Somewhere between David Gordon Green's Halloween in 2018 and his new sequel, Halloween Kills, the residents of Haddonfield have lost the ability to make any kind of logical decision. This is particularly odd since this sequel continues on the same night, October 31, 2018. While Green's revitalization of John Carpenter's beloved Michael Meyers and Laurie Strode was fun, this sequel is a mess.
Don't worry if you haven't rewatched the 2018 film recently, Green provides plenty of flashbacks here to catch you up. We left Michael Meyers burning in the basement trap that Laurie (Jamie Lee Curtis) and her daughter and granddaughter trapped him in. They assume they had killed Michael. As Halloween Kills opens, it is clear they have not. The townsfolk seem to know about how dangerous Michael is but their decision-making and survival instincts are odd gone here. This dumb behavior routinely robs the film of menace. The insane brutality Meyers inflicts here crosses into a cartoonish quality that also keeps the film from being scary. Most of the time it is just gory. It is hard to care about anyone outside of the Strode family because everyone is just so dumb.
At the root of the story here, there is an interesting idea. What if the people of Haddonfield decided to rise up and fight Meyers. The notion of a town fighting the thing that has caused so much fear and pain is fascinating. The execution of this idea is riddled with dumb decisions. There is an intriguing back story of Officer Frank Hawkins (Will Patton). We see his initial encounter with Meyers when he was a rookie cop and learn of his personal vendetta against the boogeyman. We also revisit the kids who survived the original Halloween. Tommy (Anthony Michael Hall) is given particular focus alongside Lonnie (Robert Longstreet), Lindsey (Kyle Richards) and Marion (Nancy Stephens). Tommy gets the most time, even overshadowing Laurie here. He wants to kill Michael and his storyline leads the film into odd territory. Particularly when it wants to make a statement about mob mentality in a scene involving another escaped inmate.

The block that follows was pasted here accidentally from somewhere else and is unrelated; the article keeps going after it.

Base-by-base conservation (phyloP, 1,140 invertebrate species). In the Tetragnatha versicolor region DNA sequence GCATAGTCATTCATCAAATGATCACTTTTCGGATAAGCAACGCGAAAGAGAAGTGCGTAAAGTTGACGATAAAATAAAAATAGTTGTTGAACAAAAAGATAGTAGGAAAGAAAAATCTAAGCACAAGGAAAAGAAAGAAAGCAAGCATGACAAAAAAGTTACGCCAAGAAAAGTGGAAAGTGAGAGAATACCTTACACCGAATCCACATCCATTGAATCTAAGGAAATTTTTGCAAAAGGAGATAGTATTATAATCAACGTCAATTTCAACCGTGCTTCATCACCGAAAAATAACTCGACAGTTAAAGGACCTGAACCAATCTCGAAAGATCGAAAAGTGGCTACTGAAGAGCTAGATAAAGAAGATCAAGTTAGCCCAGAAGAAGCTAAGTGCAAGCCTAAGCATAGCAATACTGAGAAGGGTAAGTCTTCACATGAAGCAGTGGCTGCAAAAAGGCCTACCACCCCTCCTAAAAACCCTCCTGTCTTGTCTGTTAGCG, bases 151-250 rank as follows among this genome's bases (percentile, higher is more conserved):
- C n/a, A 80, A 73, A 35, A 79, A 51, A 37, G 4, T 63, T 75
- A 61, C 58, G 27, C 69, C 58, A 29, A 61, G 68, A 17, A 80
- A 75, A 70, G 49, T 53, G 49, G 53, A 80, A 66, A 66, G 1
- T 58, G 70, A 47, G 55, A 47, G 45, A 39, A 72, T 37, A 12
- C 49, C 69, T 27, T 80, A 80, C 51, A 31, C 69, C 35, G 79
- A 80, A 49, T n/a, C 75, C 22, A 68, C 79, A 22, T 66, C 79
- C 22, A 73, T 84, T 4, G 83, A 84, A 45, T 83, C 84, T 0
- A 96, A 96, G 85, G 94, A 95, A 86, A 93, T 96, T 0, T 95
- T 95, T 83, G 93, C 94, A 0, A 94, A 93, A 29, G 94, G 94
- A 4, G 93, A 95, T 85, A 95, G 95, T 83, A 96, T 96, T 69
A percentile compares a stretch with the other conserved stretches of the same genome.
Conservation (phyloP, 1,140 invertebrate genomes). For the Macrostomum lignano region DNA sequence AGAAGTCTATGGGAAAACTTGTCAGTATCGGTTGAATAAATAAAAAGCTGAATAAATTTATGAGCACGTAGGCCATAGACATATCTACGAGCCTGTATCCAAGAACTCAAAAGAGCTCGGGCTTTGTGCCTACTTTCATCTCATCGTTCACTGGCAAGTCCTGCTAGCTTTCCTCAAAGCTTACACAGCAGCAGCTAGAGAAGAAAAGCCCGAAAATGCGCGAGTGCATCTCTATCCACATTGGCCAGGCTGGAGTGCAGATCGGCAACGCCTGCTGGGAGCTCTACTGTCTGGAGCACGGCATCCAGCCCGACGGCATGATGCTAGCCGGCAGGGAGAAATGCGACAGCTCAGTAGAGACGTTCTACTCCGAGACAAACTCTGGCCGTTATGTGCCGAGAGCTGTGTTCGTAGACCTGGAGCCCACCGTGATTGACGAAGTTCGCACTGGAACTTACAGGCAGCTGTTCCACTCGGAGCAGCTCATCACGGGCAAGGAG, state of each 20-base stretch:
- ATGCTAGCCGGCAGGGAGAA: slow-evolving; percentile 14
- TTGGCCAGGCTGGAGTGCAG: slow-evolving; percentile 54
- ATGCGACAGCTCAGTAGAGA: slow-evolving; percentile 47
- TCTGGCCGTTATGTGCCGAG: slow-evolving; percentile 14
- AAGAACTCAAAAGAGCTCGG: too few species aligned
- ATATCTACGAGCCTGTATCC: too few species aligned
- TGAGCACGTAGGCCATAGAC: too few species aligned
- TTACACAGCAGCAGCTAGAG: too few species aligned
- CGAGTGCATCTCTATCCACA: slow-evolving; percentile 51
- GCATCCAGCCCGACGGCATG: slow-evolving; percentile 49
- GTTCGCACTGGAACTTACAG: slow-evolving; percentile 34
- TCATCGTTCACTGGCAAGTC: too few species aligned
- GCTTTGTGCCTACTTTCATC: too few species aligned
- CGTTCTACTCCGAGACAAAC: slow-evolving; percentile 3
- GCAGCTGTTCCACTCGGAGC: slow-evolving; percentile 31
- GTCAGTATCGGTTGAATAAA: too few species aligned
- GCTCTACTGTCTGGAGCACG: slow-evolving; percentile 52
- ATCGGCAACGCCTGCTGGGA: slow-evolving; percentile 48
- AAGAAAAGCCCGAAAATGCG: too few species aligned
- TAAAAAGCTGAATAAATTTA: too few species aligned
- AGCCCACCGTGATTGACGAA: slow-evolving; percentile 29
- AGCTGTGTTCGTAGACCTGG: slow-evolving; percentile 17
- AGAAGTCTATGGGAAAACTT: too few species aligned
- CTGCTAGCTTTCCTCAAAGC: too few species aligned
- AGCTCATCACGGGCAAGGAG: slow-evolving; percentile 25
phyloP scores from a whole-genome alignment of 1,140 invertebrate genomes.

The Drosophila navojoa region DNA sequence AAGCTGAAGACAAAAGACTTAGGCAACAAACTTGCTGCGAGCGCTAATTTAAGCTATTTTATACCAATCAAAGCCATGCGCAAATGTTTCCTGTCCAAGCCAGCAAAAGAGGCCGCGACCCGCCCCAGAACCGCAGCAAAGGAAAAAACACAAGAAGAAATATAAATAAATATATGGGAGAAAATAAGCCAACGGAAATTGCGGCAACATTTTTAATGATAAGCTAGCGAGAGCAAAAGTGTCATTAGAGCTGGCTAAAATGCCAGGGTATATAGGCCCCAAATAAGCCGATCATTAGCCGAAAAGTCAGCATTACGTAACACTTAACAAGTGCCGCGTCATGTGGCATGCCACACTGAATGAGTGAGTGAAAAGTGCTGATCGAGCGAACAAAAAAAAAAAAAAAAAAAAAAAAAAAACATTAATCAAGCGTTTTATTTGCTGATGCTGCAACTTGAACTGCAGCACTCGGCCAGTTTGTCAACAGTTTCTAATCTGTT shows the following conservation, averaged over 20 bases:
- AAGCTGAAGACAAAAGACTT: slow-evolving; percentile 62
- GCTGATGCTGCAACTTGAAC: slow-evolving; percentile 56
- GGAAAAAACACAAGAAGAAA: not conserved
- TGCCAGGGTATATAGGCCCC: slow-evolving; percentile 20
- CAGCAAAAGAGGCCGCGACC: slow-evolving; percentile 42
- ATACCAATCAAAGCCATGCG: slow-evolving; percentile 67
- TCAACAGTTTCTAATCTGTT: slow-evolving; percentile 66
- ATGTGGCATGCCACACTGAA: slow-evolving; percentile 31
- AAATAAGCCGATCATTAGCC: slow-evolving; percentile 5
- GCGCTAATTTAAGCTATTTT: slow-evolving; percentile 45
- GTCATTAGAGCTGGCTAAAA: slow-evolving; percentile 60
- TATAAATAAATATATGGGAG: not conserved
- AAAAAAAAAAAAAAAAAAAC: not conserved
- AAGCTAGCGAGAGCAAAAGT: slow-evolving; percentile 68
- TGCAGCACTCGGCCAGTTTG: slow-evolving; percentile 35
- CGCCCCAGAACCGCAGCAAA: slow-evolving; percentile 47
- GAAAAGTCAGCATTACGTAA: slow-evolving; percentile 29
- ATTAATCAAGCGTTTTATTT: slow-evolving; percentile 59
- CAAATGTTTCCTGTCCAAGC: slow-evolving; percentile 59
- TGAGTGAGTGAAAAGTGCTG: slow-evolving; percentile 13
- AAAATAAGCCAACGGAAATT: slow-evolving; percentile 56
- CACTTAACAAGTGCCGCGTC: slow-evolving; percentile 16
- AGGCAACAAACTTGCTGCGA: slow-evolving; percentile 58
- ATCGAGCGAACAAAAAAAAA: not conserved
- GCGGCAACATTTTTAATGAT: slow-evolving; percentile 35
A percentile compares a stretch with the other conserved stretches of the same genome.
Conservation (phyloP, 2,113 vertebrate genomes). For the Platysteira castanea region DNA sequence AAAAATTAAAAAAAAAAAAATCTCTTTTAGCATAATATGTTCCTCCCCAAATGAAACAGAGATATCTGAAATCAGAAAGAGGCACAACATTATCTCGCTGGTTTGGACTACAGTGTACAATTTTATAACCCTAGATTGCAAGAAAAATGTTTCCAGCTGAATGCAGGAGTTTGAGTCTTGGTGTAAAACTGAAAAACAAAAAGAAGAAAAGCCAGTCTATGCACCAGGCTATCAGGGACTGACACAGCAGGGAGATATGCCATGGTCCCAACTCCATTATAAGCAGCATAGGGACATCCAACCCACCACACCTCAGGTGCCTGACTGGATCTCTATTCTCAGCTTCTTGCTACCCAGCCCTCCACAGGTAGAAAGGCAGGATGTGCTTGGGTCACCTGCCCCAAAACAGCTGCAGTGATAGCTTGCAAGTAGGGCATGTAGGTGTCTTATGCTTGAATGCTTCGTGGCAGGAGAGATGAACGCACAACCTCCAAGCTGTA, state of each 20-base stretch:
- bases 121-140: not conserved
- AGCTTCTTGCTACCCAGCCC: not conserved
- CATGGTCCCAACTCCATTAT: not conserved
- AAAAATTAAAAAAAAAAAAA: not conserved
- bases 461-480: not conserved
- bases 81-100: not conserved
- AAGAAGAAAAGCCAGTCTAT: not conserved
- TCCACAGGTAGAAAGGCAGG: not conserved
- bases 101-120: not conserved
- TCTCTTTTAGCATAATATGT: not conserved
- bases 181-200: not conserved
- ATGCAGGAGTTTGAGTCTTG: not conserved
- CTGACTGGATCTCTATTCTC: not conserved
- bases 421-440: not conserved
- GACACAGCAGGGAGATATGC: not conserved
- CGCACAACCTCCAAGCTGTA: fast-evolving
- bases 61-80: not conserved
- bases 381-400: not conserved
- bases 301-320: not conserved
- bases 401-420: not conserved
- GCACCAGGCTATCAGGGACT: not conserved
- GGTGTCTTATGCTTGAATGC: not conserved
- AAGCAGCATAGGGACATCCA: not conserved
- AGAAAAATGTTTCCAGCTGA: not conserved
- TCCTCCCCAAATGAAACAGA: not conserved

When Laurie, her daughter Karen (Judy Greer) and her granddaughter Allyson (Andi Matichak) are the focus, Halloween Kills is compelling. Too often, they are sidelined in favor of the townsfolk and Tommy's storyline. The film's tone is all over the place. If we are meant to care about these people, then why are they killed in such brutal ways? The film revels in gore, something that feels particularly counter to John Carpenter's original film. That film killed a few people and did so with almost no blood. Halloween Kills triples the kill count in it's first 15 minutes and amps the gore up into extreme levels. Some of the kills are fun and surprising. This is what many fans want but the film constantly asks you to care about these people so it is odd when it enjoys murdering them in such graphic ways.
I could get past the tonal shifts if the characters acted like humans. They don't. They leave back doors unlocked, they go after Michael alone, they take moments to cry over a loved one who has been killed when Michael is still in the room, and they don't kill Michael when given the chance.
The film never generates suspense, trading the skillful build of tension that Carpenter excelled at for brutality. And really, what tension can develop from a killer who can't be stopped. The film makes it clear that Michael is unkillable unless maybe your name is Laurie. We also know going in that there is a third film coming. This robs the film of any kind of resolution. Here's hoping Halloween Ends refocuses on the link between Laurie and Michael and gives Jaime Lee Curtis more time to shine, and kick Michael's ass.